"Clinical trials are the cornerstone in the war on cancer. These trials answer important questions that are answered objectively, allowing physicians and patients to make educated decisions regarding optimum care."
--Daniel C. Scullin, Jr, MD (2009)
Clinical trials are research studies that involve people. They are the final step in a long process that begins with research in a lab and animal testing. Many treatments used today are the results of past clinical trials.
In cancer research, clinical trials are designed to answer questions about new ways to:
- Treat cancer
- Find and diagnose cancer
- Prevent cancer
- Manage symptoms of cancer or its treatment
Cancer treatment studies are designed to answer questions about new treatments or new ways of using an old treatment and how well they work. Cancer treatment studies test many types of treatments such as new:
- Drugs or vaccines
- Ways to do surgery or give radiation therapy
- Combinations of treatments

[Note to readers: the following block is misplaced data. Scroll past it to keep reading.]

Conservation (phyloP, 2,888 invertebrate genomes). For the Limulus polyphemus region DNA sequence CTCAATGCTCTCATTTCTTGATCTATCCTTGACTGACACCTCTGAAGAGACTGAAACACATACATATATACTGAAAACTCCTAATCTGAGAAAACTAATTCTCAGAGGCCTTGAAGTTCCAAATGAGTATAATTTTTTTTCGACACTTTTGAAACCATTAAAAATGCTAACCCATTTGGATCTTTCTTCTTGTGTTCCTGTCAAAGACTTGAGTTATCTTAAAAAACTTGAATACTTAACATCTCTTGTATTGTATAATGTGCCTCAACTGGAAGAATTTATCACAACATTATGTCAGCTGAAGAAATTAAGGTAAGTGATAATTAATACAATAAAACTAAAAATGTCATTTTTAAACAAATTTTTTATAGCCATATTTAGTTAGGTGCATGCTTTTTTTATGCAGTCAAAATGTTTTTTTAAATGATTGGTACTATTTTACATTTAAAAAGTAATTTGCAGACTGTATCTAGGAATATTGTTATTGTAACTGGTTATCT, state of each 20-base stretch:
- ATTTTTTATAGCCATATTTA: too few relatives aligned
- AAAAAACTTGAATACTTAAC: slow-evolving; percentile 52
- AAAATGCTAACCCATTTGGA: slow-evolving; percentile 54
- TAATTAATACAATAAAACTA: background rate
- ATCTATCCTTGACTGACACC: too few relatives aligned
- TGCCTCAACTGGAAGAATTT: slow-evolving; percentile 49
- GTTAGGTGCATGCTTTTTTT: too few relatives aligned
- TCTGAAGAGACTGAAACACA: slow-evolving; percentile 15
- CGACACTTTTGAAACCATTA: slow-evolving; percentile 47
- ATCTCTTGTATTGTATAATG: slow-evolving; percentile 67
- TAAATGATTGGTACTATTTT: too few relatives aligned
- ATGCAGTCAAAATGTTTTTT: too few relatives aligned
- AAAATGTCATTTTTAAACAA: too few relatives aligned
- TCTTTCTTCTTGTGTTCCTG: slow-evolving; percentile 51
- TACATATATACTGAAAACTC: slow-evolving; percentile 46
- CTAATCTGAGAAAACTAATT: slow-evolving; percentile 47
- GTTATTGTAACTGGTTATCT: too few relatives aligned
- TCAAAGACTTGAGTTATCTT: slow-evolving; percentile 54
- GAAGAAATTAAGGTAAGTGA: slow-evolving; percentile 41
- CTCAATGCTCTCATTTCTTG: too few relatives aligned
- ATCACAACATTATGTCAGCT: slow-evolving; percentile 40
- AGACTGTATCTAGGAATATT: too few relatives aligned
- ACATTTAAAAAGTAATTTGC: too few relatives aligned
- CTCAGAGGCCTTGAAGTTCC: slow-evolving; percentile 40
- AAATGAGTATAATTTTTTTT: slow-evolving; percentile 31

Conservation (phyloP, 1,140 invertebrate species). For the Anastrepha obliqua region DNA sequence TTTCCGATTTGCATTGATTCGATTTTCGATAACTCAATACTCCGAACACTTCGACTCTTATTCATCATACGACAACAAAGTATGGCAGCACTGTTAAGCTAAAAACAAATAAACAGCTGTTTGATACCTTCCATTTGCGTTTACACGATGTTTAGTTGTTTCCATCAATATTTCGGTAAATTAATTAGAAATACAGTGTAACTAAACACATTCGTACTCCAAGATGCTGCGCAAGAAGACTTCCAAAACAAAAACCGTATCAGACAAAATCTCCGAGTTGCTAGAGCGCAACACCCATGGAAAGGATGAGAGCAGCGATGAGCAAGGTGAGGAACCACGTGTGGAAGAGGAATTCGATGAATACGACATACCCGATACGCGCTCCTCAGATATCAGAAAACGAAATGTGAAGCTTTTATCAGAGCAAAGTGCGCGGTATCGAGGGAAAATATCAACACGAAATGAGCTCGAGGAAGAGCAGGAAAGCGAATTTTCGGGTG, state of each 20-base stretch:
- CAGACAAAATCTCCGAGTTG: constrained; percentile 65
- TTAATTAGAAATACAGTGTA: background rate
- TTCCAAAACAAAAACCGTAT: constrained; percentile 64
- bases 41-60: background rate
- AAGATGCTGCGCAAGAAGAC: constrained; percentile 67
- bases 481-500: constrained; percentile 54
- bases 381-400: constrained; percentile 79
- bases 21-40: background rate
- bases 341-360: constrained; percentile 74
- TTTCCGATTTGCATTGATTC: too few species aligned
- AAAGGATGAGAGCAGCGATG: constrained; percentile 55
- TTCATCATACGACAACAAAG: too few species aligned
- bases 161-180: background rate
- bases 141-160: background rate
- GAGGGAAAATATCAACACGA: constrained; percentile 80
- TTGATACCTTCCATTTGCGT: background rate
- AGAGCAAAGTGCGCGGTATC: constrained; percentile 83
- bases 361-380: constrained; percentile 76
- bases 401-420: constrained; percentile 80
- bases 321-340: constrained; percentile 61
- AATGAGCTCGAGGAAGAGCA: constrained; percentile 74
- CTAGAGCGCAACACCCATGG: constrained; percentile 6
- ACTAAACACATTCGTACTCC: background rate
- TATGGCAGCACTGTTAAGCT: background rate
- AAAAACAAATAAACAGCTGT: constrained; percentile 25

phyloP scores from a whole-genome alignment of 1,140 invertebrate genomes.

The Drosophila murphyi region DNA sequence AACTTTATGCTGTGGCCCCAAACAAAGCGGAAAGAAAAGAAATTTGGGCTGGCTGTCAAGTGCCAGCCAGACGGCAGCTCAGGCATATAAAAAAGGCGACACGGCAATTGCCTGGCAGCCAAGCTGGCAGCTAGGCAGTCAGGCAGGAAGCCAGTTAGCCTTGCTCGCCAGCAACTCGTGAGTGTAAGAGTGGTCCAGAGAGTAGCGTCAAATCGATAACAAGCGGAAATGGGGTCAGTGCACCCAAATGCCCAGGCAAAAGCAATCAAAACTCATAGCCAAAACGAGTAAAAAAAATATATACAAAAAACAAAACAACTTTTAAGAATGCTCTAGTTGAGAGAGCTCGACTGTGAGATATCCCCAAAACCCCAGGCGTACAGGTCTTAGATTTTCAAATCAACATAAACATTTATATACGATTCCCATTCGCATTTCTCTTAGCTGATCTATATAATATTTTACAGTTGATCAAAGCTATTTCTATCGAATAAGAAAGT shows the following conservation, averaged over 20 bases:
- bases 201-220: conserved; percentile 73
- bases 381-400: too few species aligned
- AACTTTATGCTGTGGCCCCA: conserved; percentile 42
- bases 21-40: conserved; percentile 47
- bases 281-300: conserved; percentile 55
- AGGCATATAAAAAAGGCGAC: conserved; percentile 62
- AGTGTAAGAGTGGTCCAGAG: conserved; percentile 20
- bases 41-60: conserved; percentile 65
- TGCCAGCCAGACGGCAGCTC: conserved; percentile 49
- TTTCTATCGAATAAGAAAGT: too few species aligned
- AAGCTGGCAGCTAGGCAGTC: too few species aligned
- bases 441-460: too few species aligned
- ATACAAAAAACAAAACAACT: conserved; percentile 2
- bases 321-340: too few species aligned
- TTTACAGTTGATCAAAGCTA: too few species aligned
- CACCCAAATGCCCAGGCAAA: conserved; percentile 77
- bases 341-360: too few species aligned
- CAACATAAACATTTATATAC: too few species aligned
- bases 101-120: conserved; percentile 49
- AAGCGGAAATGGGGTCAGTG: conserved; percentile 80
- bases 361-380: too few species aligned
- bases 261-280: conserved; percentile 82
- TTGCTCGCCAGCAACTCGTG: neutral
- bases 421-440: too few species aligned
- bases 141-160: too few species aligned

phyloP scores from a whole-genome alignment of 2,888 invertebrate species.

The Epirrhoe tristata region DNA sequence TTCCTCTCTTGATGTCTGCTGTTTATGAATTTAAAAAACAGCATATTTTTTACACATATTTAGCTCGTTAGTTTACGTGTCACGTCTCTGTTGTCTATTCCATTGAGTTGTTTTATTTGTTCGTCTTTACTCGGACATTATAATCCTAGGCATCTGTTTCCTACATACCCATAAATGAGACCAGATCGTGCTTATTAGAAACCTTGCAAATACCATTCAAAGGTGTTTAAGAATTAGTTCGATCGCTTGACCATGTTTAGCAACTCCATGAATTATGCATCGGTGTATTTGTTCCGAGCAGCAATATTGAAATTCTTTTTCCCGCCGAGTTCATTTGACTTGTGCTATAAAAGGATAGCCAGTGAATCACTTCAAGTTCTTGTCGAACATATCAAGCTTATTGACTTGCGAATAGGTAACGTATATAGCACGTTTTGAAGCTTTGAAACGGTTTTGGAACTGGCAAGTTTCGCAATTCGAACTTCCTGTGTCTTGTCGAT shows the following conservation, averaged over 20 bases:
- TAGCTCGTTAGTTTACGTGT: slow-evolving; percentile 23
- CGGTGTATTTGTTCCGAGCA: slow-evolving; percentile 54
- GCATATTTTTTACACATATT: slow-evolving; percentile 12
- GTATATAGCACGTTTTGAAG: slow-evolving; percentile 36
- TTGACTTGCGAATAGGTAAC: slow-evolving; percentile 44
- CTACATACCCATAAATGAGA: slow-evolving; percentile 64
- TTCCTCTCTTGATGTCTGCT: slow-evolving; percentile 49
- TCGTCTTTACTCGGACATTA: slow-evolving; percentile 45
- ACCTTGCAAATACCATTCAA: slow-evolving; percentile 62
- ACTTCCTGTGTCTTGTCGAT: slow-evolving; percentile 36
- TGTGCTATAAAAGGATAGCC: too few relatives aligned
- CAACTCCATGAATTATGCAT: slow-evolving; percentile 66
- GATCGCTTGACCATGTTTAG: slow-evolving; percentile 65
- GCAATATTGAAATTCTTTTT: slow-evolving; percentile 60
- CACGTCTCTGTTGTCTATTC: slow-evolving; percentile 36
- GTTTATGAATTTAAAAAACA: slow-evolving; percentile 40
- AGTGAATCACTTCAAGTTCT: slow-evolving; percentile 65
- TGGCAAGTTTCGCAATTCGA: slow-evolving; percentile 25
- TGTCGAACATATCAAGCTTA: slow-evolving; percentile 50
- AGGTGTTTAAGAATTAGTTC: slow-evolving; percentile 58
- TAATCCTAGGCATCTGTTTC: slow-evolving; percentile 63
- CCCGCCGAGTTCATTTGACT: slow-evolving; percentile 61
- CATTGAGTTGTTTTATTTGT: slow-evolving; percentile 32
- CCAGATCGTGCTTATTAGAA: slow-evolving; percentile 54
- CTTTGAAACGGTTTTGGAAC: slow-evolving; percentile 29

Many treatments used today are the results of past clinical trials.
(Taking Part in Cancer Treatment Research Studies, NIH Publication 07-6249, July 2007)
What are the different types of clinical trials?
- Treatment trials test new treatments (like a new cancer drug, new approaches to surgery or radiation therapy, new combinations of treatments or new methods such as gene therapy).
- Prevention trials test new approaches such as medicines, vitamins, minerals or other supplements that doctors believe may lower the risk of a certain type of cancer. These trials look for the best way to prevent cancer in people who have never had cancer or to prevent cancer from coming back or a new cancer occurring in people who already have cancer.
- Screening trials test the best ways to find cancer, especially in its early stages.
- Quality of Life trials (also called Supportive Care trials) explore ways to improve comfort and quality of life for cancer patients.
(What is a clinical trial, NCI website, posted 01/10/2000 and reviewed 04/08/2008)